Climate Plan


Albedo and more

NOTE: This page was largely created in 2012 and is preserved here for archival and reference purposes. Some editing of content has taken place since, and a video and more images have been added. For further updates, links have been added to further posts discussing the respective topics

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The word albedo is derived from the Latin word "albus" (white). The range of possible values of albedo (whiteness) goes from 0 (darkest) to 1 (brightest).

Albedo change occurs when a surface changes in color, e.g. if a snow-covered area warms and the snow melts, the albedo decreases.

The average overall albedo of Earth is 30 to 35%.

There are two areas where albedo changes are felt most in the Arctic, i.e. decline of the sea ice and decline of the snow and ice cover over Greenland, North America and Eurasia.

Sea ice decline

Decline of the Arctic sea ice is accelerating, due to numerous feedbacks. As the Arctic atmosphere warms up, any snow cover on top of the ice will melt away ever more quickly, decreasing the surface albedo and thus reinforcing the warm-up. As melt ponds appear on top of the ice, the albedo will drop even further.

Sea ice reflects 50% to 70% of the incoming energy, while thick sea ice covered with snow reflects as much as 90% of the incoming solar radiation.

After the snow begins to melt, and because shallow melt ponds have an albedo of approximately 0.2 to 0.4, the surface albedo drops to about 0.75. As melt ponds grow and deepen, the surface albedo can drop to 0.15. The ocean reflects only 6% of the incoming solar radiation and absorbs the rest.

Decline of snow and ice cover on land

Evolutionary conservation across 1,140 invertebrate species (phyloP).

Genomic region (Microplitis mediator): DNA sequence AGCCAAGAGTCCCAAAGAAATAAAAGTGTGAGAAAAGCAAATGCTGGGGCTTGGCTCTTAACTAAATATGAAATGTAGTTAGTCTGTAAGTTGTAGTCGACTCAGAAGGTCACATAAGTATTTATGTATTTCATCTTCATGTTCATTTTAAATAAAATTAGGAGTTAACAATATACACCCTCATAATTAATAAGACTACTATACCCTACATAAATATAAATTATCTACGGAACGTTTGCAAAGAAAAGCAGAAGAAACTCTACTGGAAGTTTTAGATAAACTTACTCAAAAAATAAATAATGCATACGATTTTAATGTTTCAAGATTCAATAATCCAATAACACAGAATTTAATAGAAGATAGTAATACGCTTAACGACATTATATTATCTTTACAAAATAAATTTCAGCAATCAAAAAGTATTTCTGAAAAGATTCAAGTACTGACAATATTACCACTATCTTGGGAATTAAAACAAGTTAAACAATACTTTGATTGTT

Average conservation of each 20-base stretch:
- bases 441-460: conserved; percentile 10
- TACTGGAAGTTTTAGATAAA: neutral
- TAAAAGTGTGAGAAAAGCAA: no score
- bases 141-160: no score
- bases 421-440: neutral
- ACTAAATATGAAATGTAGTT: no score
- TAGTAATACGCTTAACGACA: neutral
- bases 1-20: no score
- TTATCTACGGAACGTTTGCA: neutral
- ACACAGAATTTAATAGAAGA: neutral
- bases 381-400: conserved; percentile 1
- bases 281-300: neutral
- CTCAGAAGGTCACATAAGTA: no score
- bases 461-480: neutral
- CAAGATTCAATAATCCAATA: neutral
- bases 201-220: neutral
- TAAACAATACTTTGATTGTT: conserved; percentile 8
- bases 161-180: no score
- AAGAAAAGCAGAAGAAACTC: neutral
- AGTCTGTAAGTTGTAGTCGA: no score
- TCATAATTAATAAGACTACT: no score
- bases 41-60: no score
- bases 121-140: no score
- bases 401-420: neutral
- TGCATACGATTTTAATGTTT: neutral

As the snow and ice cover on land melts, more sunlight gets absorbed, accelerating the melting process. Eventually, where snow melts away, spots of bare soil become exposed, and dark wet soil has a very low albedo, reflecting only between 5% and 15% of the sunlight. Thus, even more sunlight gets absorbed and the soil's temperature increases, causing more of the remaining snow to melt. (2)

Changes in vegetation can further accelerate this process. Russia's boreal forest - the largest continuous expanse of forest in the world - has seen a transformation in recent years from larch to conifer trees. Larch trees drop their needles in the fall, allowing the vast, snow-covered ground in winter to reflect sunlight and heat back into space and helping to keep temperatures in the region very cold. But conifers such as spruce and fir retain their needles, which absorb sunlight and increase the forest's ground-level heat retention. (3)

A conversion from larch to evergreen stands in low-diversity regions of southern Siberia would generate a local positive radiative forcing of 5.1±2.6 W m−2. This radiative heating would reinforce the warming projected to occur in the area under climate change. (4)

Tundra in the Arctic used to be covered by a white blanket of snow most of the year. However, as the landscape is warming up, more trees and shrubs appear. Scientists who studied part of the Eurasian Arctic, found that willow and alder shrubs, once stunted by harsh weather, have been growing upward to the height of trees in recent decades. They now rise above the snowfall, presenting a dark, light-absorbing surface. This increased absorption of the Sun's radiation, combined with microclimates created by forested areas, adds to global warming, making an already-warming climate warm even more rapidly. (5 & 6)

Furthermore, encroachment of trees onto Arctic tundra caused by the warming may cause large release of carbon to the atmosphere, concludes a recent study. This is because tundra soil contains a lot of stored organic matter, due to slow decomposition, but the trees stimulate the decomposition of this material. (7)

Latent heat

Latent heat is energy associated with a phase change, such as the energy absorbed by solid ice when it changes into water (melting). During a phase change, the temperature remains constant. Sea ice acts as a buffer that absorbs heat, while keeping the temperature at zero degrees Celsius. As long as there is sea ice in the water, this sea ice will keep absorbing heat, so the temperature doesn't rise at the sea surface.

The amount of energy absorbed by melting ice is as much as it takes to heat an equivalent mass of water from zero to 80°C. The energy required to melt a volume of ice can raise the temperature of the same volume of rock by as much as 150ÂșC.